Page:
Travis Starnes
Oct 13, 2013 rated it really liked it
The art in this series is perfect for the period. Everything is done in shades of brown, the only blacks are the inking. When there is a real colour, a vivid red for blood or a magical green glow it stands out and wants to be noticed. When we think of historical pieces, films or big budget TV shows or even portraits from the period, we are shown only the rich and powerful, those who could afford expensive cloth and more importantly, expensive dyes. Until the age in which we live, brown has to be ...more
Calvin Daniels
May 14, 2017 rated it really liked it
Shelves: aa-holmes-have
Lots of gritty goodness
Oct 07, 2013 rated it liked it
I am a big Holmes fan, so I was very curious to see how well done this book was. As the author explains in the afterword, many of the details of the story were based on real incidents in 1888 Liverpool. There were gangs who extorted protection money, there were zoos and animal exhibits, there were dogs and other animals used in pit fighting, and it was a very busy harbor town with ships arriving from all over the world. The idea of having Holmes investigate what the locals believe to be a demon ...more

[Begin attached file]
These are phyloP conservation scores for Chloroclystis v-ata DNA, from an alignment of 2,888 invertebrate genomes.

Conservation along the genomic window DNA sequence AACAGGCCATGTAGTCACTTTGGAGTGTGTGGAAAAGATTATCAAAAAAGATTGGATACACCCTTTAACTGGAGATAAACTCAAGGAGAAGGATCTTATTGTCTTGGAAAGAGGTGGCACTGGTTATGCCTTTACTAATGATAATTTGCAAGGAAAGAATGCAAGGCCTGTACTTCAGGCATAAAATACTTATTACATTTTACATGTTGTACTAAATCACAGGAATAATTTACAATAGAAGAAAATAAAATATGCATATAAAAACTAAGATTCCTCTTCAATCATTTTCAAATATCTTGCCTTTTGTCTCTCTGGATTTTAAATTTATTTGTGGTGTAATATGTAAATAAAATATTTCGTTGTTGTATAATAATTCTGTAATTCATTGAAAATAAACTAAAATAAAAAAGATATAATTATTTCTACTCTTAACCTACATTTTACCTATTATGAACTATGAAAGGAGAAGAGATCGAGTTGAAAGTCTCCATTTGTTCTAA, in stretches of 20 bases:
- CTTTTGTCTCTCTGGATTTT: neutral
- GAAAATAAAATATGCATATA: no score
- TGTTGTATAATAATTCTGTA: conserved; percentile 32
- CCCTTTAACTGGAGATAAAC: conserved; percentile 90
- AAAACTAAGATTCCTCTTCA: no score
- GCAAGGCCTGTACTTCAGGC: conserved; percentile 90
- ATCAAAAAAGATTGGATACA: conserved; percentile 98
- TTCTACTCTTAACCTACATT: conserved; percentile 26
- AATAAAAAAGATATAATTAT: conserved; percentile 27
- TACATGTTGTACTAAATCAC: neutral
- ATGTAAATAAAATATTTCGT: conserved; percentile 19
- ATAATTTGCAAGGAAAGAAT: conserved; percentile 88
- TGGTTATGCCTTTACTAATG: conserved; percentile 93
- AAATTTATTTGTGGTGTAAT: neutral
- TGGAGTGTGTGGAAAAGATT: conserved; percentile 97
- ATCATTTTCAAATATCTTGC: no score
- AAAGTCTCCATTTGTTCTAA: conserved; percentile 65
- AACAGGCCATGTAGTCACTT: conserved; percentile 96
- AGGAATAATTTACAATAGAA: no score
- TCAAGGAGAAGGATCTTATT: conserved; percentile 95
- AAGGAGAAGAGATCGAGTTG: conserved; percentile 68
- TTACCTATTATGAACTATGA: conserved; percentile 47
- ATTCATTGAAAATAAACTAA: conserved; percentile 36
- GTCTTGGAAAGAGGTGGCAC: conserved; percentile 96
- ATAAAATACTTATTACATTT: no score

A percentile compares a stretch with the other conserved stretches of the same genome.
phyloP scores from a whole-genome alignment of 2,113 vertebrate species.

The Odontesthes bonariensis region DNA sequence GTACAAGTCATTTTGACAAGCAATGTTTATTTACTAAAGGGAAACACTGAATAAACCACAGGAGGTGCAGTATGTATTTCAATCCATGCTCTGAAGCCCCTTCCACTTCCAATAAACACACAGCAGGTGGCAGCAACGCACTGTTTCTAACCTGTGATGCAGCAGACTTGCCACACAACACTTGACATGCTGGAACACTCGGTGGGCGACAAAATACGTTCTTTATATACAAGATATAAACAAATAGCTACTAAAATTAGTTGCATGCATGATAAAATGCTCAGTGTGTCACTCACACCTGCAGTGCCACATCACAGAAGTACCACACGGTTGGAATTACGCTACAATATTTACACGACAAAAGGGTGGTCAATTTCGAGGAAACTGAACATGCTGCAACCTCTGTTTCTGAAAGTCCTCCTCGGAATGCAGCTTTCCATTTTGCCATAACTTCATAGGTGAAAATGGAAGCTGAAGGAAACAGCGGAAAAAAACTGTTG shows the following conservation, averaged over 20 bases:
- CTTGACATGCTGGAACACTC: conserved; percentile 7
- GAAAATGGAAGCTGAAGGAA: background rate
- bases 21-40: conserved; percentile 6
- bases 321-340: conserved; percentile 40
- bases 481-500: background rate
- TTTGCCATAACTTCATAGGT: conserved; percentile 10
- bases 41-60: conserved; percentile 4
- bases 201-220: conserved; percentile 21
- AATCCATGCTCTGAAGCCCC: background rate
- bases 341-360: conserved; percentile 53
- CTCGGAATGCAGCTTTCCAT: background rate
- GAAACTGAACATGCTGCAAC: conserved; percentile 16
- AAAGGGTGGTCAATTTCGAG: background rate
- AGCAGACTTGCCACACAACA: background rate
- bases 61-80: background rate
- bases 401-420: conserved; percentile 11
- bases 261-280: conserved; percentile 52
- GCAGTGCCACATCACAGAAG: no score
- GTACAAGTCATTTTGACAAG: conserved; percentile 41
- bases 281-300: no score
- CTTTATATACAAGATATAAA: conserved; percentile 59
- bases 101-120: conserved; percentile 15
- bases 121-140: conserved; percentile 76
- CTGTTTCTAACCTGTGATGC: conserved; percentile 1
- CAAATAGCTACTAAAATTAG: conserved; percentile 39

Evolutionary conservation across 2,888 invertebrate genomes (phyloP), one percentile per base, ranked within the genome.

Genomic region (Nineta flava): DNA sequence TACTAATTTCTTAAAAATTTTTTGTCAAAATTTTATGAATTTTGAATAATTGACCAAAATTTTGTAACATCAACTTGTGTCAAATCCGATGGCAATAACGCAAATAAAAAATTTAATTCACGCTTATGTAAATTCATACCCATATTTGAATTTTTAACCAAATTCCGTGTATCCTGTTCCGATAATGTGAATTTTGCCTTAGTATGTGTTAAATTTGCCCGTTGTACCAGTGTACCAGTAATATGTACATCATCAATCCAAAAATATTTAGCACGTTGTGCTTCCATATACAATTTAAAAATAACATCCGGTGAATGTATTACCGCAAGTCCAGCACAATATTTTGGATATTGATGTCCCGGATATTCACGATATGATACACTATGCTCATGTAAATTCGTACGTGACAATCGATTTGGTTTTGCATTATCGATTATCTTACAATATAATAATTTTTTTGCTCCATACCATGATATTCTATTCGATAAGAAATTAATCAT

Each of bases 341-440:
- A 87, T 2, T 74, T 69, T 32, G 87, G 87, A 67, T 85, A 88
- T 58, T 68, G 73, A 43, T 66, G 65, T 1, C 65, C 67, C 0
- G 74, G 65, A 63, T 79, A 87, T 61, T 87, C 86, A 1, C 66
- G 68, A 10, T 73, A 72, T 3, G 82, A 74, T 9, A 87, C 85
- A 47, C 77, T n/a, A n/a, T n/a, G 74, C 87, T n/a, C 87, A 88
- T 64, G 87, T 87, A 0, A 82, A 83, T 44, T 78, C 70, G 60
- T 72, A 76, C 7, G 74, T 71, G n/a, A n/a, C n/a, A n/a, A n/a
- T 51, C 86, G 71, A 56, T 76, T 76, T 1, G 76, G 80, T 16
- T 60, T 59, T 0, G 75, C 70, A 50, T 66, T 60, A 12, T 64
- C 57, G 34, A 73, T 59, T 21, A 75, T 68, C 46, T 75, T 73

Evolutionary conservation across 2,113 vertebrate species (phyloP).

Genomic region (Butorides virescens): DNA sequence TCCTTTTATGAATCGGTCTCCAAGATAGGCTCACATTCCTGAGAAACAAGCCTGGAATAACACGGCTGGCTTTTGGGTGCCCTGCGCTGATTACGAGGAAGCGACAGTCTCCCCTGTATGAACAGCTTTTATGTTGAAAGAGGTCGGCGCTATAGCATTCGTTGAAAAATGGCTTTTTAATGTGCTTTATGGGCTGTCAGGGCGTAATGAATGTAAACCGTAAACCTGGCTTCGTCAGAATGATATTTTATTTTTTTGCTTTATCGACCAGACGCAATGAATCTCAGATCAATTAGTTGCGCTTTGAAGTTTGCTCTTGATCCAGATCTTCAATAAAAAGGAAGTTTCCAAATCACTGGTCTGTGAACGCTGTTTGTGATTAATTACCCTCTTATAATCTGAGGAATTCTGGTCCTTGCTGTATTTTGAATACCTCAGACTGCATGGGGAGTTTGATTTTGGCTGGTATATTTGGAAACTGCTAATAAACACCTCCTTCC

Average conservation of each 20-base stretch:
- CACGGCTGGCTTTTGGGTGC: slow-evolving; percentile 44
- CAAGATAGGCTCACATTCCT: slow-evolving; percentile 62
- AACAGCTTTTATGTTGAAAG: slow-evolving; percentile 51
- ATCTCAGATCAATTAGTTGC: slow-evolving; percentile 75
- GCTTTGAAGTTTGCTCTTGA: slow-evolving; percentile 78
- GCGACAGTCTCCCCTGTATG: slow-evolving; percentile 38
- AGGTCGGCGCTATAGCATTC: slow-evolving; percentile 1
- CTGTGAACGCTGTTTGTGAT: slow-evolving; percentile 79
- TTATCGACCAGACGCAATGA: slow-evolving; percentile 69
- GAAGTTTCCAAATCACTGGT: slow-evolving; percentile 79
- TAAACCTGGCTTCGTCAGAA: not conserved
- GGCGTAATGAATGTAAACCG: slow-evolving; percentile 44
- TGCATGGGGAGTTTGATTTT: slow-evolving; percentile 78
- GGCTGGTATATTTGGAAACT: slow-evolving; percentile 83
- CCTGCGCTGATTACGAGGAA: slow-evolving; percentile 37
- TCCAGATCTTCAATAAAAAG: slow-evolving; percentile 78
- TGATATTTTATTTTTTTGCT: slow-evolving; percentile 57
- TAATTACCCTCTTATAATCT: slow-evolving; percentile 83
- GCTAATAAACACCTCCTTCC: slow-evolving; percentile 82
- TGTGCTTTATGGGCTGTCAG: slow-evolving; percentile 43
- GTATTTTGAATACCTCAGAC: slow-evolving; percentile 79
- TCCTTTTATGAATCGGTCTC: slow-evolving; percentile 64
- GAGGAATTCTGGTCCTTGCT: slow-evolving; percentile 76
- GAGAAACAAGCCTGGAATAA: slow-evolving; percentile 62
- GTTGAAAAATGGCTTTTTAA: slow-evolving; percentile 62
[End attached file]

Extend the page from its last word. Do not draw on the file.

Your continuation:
John Shaw
Sep 13, 2016 rated it it was amazing
A very, very difficult task to accomplish
to create a Holmes story that is clever and
in the proper character with out being completely
larcenous of Conan Doyle.
This book manages it with quite a deft hand
Wayne McCoy
Sep 09, 2013 rated it liked it
Shelves: graphic-novels
Sherlock Holmes and the Liverpool Demon is another in a long line of Sherlock Holmes tributes. The story here, according to the excellent introduction by noted Holmes scholar Leslie S. Klinger takes place around the time of The Sign Of The Four, which places Holmes and Watson in Liverpool. Actually, it's a bit sad when the introduction is more memorable than the story to follow.

Holmes and Watson are in Liverpool finishing up a case, when they get wrapped up in another one. This one may involve s
Jennifer Boyce
Sep 21, 2013 rated it really liked it
Sherlock Holmes is such a well known and frequently written about character that it is really hard to write something original about him - yet this book manages to be original.